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Supporting the OL tag in XHTML Strict 1.0

From: Samuel A. Falvo II <sam.falvo@falvotech.com>
Date: Thu, 15 Apr 2004 10:21:19 -0700
To: www-validator@w3.org
Message-Id: <200404151021.19664.sam.falvo@falvotech.com>

According to countless websites reported by Google, the OL tag is in the 
valid set of tags for XHTML strict 1.0.  However, my use of the OL tag 
in my website design reports a validation error.  I believe this to be a 
bug.  This issue is not reported in any online documentation directly or 
indirectly reachable by the Validation page.  Therefore, I have to 
assume that this is an oversight.

You can reproduce this bug by going to my website at 
http://www.falvotech.com and clicking on the "XHTML 1.0" button at the 
bottom of the page.  It will claim the following error as a result:

   1.  Line 67, column 6:  document type does not allow element "ol" 
here; missing one of "object", "ins", "del", "map", "button" start-tag

     <ol>
        ^

The relavent code is as follows:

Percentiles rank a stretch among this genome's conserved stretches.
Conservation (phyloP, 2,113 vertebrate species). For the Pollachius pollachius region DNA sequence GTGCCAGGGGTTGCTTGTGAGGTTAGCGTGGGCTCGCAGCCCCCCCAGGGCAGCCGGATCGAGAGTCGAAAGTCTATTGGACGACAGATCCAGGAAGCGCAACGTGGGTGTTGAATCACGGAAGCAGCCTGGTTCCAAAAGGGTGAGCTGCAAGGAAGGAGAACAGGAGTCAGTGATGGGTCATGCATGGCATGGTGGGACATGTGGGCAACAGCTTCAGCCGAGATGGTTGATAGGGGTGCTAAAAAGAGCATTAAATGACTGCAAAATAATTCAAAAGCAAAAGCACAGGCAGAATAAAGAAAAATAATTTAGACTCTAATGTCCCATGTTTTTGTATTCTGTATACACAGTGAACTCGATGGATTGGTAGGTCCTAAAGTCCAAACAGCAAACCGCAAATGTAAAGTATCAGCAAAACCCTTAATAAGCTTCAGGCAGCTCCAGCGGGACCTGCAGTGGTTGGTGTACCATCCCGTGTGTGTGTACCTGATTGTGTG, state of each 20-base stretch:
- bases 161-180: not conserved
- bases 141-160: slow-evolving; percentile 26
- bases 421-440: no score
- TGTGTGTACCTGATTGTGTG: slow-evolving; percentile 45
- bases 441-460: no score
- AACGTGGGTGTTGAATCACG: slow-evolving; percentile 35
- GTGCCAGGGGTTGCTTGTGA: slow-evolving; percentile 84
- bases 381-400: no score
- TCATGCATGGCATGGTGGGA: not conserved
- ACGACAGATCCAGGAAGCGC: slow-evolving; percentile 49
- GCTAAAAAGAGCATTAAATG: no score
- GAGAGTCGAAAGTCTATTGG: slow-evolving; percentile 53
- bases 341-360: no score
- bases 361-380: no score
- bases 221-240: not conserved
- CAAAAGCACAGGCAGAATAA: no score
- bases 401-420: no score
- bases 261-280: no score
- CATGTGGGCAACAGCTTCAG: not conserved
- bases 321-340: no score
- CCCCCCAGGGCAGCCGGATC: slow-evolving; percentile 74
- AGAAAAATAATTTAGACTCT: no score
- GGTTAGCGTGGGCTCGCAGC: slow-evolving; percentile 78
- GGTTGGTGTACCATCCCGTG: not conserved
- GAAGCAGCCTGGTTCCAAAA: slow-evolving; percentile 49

64:   <p>
  65:    Therefore, in an attempt to utterly thwart any continued spammer 
activity on my
  66:    site, I will be taking two steps:
  67:    <ol>
  68:     <li>
  69:      The first thing I'll be doing is replacing all instances of 
e-mail
  70:      addresses with images containing human readable text.  These
  71:      pictures prevent the spread of valuable e-mail information to
  72:      spam-bots, while conveying all the relavent details to the 
human
  73:      readership, which is my true audience anyway.
  74:     </li>
  75:     <li>
  76:      I will be establishing a spam-bot trap on the site, which 
generates
  77:      countless bogus e-mail addresses.  The idea is to load up a
  78:      spammer's e-mail list so heavily with bogus e-mail addresses 
that
  79:      either (a) they'll stop coming to my site at all, or (b) it'll
  80:      significantly reduce the value of the mailing lists they sell,
  81:      by causing a significant dilution of valid e-mail accounts.  
In both
  82:      cases, the spammer is very negatively affected.
  83:     </li>
  84:    </ol>
  85:   </p>

Thank you for your time.

--
Samuel A. Falvo II
Received on Thursday, 15 April 2004 13:36:20 GMT

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